2 bills look to expand medical marijuana research


TAMPA, Fla. — Currently, there are two different federal bills, one in the House and one in the Senate, that aim to expand medical marijuana research.

“We were one of the very early patients,” said Leslie Ciper.

Her son uses medical marijuana to help with some of his autism symptoms.

“We were kind of on the bleeding edge of how do you use this medicine, so it was very overwhelming. There wasn’t a lot of information. There still isn’t,” said Ciper.

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“We are very, very limited in the ability to perform research on medical cannabis in America,” Dr. David Berger, Board Certified Pediatrician at Wholistic Pediatrics and Family Care.

Scientific data researched in the United States on medical marijuana can be hard to come by for patients seeking treatment.

“You get the recommendation, you show up at the dispensary and then you have no idea what these people are talking to you about. You’re not really sure what product you want and it’s very, very confusing,” said Ciper.

“As of right now there is only one particular place in the University of Mississippi where researchers are allowed to get this one particular strain, from what I understand it’s not an overly good strain, in order to do any research on medical cannabis in the country,” said Berger.

“The House bill, it would allow research to be done on any product that’s legal at a dispensary to use that as the product to use. The Senate bill is allowing for universities to grow their own cannabis plants to use in the research,” said Berger.

The legislation would streamline the research process for scientists, making it easier for them to access medical marijuana for more studies to be done in the U.S.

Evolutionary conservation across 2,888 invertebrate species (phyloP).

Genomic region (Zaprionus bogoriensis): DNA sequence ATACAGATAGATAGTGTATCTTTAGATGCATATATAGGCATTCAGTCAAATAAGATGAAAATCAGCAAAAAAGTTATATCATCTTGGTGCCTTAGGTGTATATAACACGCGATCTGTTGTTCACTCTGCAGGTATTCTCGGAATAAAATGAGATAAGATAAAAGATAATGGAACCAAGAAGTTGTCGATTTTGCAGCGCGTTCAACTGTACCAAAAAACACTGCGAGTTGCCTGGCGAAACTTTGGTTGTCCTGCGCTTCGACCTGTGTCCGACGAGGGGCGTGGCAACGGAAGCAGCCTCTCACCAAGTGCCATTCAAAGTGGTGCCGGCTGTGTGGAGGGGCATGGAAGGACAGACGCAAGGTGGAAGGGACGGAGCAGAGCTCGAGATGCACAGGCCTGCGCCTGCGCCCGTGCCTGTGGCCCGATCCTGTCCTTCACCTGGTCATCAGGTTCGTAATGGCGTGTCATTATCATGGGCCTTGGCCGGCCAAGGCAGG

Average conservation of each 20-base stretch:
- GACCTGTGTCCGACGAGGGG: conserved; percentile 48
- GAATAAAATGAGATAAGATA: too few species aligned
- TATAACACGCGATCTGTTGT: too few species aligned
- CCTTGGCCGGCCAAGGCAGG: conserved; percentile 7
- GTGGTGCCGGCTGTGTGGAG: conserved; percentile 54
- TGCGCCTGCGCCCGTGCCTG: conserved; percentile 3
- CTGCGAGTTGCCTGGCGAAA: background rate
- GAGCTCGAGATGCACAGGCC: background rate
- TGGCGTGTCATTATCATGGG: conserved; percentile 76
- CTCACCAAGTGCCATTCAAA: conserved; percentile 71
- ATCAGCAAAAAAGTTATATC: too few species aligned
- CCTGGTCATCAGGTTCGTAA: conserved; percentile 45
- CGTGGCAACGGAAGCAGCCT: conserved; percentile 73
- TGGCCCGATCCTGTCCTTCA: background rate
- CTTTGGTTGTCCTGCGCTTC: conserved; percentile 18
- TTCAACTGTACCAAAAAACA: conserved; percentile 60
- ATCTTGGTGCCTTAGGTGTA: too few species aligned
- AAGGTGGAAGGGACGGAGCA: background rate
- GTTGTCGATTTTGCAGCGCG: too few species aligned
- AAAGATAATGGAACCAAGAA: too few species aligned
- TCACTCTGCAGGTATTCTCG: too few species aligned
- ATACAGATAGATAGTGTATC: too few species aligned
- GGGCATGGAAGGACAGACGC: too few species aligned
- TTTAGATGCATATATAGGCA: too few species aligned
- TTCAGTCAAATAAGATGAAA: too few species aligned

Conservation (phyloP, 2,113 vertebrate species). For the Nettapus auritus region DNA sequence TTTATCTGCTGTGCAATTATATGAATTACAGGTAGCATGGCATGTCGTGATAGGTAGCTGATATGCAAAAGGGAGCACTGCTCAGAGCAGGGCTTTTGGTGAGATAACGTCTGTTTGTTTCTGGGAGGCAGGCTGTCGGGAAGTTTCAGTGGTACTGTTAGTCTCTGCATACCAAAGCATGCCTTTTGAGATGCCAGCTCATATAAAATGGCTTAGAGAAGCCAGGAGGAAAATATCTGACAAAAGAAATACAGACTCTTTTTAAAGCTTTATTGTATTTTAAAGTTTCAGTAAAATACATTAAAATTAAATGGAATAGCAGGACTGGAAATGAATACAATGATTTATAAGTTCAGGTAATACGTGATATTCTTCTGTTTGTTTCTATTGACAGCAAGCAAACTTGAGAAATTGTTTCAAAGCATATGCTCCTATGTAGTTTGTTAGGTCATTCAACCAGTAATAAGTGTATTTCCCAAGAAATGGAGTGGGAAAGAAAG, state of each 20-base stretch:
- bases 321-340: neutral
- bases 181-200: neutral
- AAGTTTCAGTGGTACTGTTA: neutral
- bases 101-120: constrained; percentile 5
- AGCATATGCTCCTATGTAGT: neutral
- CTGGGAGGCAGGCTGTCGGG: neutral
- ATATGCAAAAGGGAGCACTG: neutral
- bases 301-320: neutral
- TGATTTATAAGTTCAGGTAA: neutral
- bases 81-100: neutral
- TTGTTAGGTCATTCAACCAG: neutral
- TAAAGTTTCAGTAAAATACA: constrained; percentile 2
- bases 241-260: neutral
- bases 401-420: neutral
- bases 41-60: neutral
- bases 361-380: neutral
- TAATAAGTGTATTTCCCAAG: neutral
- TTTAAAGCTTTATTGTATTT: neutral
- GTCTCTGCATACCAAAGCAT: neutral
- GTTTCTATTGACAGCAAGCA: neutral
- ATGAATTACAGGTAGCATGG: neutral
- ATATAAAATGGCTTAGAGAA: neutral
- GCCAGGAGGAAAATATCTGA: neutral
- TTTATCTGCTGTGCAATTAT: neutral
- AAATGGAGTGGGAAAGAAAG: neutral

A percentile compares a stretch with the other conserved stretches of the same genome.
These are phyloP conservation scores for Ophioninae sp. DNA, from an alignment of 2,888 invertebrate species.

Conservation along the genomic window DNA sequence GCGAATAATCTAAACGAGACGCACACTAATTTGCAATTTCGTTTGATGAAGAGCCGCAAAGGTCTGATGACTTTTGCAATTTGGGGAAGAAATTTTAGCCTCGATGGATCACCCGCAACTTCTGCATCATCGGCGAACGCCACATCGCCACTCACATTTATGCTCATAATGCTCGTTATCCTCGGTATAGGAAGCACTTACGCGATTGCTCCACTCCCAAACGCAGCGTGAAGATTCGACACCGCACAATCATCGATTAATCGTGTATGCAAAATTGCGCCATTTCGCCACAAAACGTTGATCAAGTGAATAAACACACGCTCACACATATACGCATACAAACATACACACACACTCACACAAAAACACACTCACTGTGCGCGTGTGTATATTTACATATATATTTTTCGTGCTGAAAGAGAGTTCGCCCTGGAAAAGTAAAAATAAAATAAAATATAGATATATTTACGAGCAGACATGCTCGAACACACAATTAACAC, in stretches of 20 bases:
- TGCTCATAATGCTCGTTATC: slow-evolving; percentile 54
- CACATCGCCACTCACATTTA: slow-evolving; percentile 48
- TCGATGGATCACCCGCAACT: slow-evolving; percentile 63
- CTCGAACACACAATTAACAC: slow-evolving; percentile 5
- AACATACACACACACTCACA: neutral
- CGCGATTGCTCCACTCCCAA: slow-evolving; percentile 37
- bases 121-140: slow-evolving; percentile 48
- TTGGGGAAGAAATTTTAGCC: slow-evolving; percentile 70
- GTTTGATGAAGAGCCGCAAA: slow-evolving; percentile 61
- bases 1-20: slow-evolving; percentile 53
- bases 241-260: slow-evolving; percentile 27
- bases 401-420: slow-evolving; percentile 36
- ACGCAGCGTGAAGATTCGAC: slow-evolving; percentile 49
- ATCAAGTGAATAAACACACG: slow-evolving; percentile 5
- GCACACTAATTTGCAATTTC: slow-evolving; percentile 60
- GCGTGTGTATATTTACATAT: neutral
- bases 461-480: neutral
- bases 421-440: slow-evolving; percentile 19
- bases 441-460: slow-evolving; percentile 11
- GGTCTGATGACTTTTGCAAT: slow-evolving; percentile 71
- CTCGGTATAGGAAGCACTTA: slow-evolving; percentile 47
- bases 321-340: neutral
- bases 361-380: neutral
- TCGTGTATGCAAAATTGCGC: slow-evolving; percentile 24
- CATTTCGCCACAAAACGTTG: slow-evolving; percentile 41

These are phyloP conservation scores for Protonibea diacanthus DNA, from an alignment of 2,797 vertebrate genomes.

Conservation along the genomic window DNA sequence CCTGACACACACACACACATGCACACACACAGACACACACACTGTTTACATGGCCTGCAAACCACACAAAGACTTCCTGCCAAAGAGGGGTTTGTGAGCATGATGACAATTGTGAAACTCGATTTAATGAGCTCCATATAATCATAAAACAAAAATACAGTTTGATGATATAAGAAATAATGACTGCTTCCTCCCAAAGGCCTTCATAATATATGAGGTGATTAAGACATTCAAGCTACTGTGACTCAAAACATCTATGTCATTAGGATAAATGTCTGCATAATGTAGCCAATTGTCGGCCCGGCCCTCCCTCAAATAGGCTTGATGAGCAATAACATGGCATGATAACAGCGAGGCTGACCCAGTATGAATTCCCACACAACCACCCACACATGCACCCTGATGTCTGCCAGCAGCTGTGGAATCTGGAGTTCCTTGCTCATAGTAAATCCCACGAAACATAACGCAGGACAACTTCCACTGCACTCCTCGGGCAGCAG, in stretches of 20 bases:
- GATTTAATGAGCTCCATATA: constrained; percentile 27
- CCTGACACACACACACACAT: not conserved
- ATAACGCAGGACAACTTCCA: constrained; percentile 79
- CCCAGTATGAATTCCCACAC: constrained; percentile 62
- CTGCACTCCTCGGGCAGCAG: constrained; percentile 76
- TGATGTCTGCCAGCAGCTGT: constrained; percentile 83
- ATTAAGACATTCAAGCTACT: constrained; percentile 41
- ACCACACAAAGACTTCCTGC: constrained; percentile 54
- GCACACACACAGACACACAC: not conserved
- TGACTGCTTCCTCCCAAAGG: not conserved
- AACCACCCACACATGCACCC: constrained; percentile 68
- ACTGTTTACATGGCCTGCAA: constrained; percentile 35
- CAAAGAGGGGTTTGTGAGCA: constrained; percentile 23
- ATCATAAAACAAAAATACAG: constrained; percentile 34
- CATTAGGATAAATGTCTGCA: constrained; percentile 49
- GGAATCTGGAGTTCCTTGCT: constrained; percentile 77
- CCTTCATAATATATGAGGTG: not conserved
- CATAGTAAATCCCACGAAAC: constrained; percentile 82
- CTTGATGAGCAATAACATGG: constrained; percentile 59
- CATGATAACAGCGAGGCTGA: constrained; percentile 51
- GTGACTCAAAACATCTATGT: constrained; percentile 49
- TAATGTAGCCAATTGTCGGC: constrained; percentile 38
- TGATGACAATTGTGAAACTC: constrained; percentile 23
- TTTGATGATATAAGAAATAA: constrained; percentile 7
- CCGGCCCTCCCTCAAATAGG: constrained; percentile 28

“Really this will give the opportunity for more research to be done so that other doctors can see that this works in terms of their comfort level of recommending it to patients,” said Berger.

“I would like to be able to say to a patient, ‘Hey, this is something for you to consider. Look at this research that shows that it helps a condition like yours,’” he added.

“For me, the research would really be important because I’m having to get my information from places that are not really recommended, from Google or from Facebook pages,” said Ciper.

“When that’s the only information you have, then that’s where you have to go get your information, which is unfortunate,” she added.

Supporters of the legislation said this is about more than just getting information.

“More importantly to figure out what the right dosing is. To figure out if there’s particular strains of the plant that may be more beneficial for a particular medical condition,” said Berger.

“Trying to figure out what is the best starting dose, when do you see clinical improvements, when do you change from using CBD to trying THC because the CBD cannabinoid isn’t really helping and trying to get to a therapeutic dose. It’s very overwhelming,” said Ciper.





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